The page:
- Direct/Multiple shooting FORTRAN program originally developed in 1970 for Space Shuttle Trajectory Optimization by NASA Langley
- Generalized point mass, discrete parameter targeting and optimization program.
- Provides the capability to target and optimize point mass trajectories for a powered or unpowered vehicle near an arbitrary rotating, oblate planet
- SORT (Simulation and Optimization Rocket Trajectories)
- FORTRAN program originally developed for ascent vehicle trajectories
- Used to generate Space Shuttle guidance targets and maintained by Lockheed-Martin
- Can be used with a optimization package to optimize the trajectory
- Variable Metric Methods
- NPSOL
- OTIS (Optimal Trajectories through Implicit Simulation)
- FORTRAN program for simulating and optimizing point mass trajectories of a wide variety of aerospace vehicles from NASA Glenn supported by Boeing (Steve Paris) in Seattle
- Originally developed by Hargraves and Paris
- Designed to simulate and optimize trajectories of launch vehicles, aircraft, missiles, satellites, and interplanetary vehicles
- Can be used to analyze a limited set of multi-vehicle problems, such as a multi-stage launch system with a fly back booster
- Hermite-Simpson collocation method which uses NZOPT as NLP

State of the Art Optimizers for Optimal Control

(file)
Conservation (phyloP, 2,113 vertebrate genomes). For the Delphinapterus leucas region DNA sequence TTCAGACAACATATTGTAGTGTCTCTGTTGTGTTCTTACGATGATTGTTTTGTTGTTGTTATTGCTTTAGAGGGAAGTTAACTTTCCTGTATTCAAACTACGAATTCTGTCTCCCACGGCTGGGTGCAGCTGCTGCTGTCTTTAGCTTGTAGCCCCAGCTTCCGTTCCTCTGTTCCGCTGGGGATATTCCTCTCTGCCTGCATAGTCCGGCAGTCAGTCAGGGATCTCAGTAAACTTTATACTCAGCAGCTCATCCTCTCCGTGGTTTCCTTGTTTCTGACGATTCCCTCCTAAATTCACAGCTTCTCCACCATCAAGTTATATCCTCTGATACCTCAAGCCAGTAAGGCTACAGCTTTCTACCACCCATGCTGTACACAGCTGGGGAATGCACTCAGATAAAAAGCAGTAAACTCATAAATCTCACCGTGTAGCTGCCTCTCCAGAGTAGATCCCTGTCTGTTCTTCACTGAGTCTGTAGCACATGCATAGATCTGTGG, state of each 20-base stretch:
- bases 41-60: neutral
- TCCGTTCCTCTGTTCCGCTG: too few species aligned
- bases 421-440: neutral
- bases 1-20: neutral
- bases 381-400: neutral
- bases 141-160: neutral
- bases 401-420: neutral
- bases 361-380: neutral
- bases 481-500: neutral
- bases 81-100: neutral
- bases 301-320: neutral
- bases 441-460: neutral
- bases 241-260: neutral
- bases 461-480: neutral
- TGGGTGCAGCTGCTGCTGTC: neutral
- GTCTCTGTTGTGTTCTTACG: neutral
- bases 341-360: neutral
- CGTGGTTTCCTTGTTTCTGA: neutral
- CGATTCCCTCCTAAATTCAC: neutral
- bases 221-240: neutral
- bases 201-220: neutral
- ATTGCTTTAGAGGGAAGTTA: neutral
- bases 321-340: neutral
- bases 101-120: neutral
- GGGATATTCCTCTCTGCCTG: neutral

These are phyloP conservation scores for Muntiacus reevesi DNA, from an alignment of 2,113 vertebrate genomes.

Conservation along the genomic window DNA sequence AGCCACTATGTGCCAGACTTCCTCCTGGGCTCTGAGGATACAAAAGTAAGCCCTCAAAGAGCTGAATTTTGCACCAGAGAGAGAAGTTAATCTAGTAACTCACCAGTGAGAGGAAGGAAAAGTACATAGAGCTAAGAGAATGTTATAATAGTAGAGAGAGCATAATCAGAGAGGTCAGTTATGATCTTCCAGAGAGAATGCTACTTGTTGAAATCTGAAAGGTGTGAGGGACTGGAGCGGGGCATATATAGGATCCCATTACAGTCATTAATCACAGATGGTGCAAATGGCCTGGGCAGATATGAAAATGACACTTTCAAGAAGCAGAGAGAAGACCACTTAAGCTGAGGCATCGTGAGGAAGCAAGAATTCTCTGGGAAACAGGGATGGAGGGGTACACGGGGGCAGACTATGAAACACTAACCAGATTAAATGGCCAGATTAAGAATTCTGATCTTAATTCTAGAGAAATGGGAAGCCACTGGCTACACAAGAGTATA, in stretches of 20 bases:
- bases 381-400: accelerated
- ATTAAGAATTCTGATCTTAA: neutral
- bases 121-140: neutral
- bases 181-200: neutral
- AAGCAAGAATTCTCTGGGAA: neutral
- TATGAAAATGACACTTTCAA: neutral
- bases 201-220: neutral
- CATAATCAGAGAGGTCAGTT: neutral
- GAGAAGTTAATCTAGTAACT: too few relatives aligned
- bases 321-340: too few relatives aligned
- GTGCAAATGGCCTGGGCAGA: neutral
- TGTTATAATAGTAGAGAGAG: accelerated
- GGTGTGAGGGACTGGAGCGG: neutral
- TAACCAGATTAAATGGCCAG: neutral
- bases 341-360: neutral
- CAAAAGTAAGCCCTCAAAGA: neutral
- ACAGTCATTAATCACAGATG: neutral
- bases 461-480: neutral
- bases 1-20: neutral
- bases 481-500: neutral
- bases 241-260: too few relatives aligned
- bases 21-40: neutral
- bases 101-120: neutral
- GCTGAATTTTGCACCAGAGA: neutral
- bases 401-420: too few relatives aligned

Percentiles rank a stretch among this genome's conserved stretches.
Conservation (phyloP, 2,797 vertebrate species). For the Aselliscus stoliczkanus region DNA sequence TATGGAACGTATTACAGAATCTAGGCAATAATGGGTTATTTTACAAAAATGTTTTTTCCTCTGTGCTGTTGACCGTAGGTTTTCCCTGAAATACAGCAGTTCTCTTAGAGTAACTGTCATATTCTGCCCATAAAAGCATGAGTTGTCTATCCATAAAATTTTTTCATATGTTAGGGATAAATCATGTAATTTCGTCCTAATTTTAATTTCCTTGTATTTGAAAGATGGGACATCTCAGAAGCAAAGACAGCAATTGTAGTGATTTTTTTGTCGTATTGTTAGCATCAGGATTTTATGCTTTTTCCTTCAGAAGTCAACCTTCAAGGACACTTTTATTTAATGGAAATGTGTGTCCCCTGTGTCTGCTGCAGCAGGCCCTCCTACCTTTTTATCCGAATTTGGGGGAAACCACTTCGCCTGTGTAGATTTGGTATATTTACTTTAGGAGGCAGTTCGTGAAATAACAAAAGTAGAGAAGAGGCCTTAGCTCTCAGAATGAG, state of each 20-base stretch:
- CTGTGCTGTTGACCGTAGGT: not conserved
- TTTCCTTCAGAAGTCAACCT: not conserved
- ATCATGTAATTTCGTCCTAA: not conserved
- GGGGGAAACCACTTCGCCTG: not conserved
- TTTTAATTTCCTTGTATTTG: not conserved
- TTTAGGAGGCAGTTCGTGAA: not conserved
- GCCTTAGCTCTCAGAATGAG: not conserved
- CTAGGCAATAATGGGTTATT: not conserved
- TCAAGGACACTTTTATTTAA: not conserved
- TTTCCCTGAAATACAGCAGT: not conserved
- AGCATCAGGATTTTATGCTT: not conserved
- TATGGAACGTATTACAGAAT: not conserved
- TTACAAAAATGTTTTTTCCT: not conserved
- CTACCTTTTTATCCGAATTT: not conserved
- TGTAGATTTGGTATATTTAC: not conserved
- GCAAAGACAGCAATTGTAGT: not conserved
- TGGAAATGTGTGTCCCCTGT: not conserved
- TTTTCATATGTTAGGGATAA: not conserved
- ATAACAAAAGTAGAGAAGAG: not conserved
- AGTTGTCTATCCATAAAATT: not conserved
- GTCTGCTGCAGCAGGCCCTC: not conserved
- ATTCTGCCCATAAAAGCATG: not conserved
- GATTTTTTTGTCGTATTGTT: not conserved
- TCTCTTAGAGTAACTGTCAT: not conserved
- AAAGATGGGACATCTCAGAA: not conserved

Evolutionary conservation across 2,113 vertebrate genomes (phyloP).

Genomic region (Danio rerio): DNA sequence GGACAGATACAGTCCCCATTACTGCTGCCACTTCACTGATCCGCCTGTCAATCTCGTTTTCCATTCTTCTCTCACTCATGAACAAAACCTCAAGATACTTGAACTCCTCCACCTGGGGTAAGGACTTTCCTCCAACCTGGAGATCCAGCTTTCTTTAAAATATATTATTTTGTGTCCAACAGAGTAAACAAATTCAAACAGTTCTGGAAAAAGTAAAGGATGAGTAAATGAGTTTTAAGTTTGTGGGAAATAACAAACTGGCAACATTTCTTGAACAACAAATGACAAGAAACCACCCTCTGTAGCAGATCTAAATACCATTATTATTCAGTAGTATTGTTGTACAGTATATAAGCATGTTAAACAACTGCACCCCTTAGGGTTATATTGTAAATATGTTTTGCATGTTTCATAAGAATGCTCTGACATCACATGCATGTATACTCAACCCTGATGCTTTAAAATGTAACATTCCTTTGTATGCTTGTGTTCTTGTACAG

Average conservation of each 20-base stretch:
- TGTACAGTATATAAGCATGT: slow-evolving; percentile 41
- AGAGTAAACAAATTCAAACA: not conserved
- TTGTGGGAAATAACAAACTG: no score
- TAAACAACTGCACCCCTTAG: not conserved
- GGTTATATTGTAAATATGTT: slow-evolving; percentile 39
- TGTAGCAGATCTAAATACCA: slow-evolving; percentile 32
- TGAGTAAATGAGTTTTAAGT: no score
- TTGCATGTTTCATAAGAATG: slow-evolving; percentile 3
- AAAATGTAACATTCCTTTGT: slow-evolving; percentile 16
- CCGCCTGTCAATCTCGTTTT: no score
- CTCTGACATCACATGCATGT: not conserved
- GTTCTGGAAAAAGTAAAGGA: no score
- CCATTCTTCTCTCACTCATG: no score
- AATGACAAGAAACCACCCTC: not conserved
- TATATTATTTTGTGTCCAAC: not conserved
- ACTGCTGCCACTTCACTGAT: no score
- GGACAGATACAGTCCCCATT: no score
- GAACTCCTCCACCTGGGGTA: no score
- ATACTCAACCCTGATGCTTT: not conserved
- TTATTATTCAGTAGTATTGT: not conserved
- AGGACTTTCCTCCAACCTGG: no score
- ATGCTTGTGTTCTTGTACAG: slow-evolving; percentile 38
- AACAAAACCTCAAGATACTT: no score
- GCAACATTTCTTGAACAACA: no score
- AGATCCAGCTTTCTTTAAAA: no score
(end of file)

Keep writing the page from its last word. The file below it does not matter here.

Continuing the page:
- SOCS (Sparse Optimization for Control Systems)
- General-purpose FORTRAN software for solving optimal control problems from Boeing (Seattle)
- Trajectory optimization
- Chemical process control
- Machine tool path definition
- Uses Trapezoid, Hermite-Simpson or Runge-Kutta integration
- NLP is SPRNLP written by Betts and Huffman
- Uniform node spacing, but can have multiple intervals
- Provides mesh refinement for complex problems
- DIDO (Direct and InDirect Optimization)
- Also named after Queen Dido of Carthage
- General-purpose user-friendly MATLAB software for solving optimal control problems from NPS
- Non-uniform node spacing with multiple intervals
- Legendre-Gauss-Lobatto points
- Uses a sparse numerical optimization solver (SNOPT)
- Can determine if the necessary conditions are satisfied
- Has been used to solve a wide variety of missile and spacecraft problems
- Very fast even for complex problems
- Current research is being directed toward real-time uses

The Wave of the Future – Pseudospectral Methods

- Pseudospectral methods choose the collocation points in such a way as to minimize integration error
- Number of nodes dependent on accuracy desired
- The nodes are non-uniformly spaced in time
- Quadratic spacing at the ends
- Number determines the spacing
- They use (global basis) functions which (optimally) approximate the states and controls and enforce the (dynamic and path) constraints at the nodes over the interval [-1, 1]
- Chebyshev-Gauss
- Legendre-Gauss
- Chebyshev-Gauss-Lobatto
- Legendre-Gauss-Lobatto
- Pseudospectral methods yield ‘spectral accuracy’
- Optimal interpolation
- Particularly well suited for trajectory optimization problems where much of the activity occurs at the ends of the intervals

}

Includes the

end points

Suppose we wish to find the optimal trajectory for a three stage vehicle to get the maximum payload to orbit

Performance index

Differential constraints (equations of motion)

Terminal constraints

Throttle capability (minimum, maximum specified)

Coast of at least 5 seconds between second and third stage

Maximum of 115 seconds

Launch Vehicle Example: Three Stage to OrbitProblem Specific Issues

- Coordinate Systems
- Dynamics
- Inertial
- Spherical
- Equinoctial
- Controls
- Angles
- Thrust components
- Direction cosines
- Scaling
- For good convergence properties, we need all the variables to be of ‘order 1’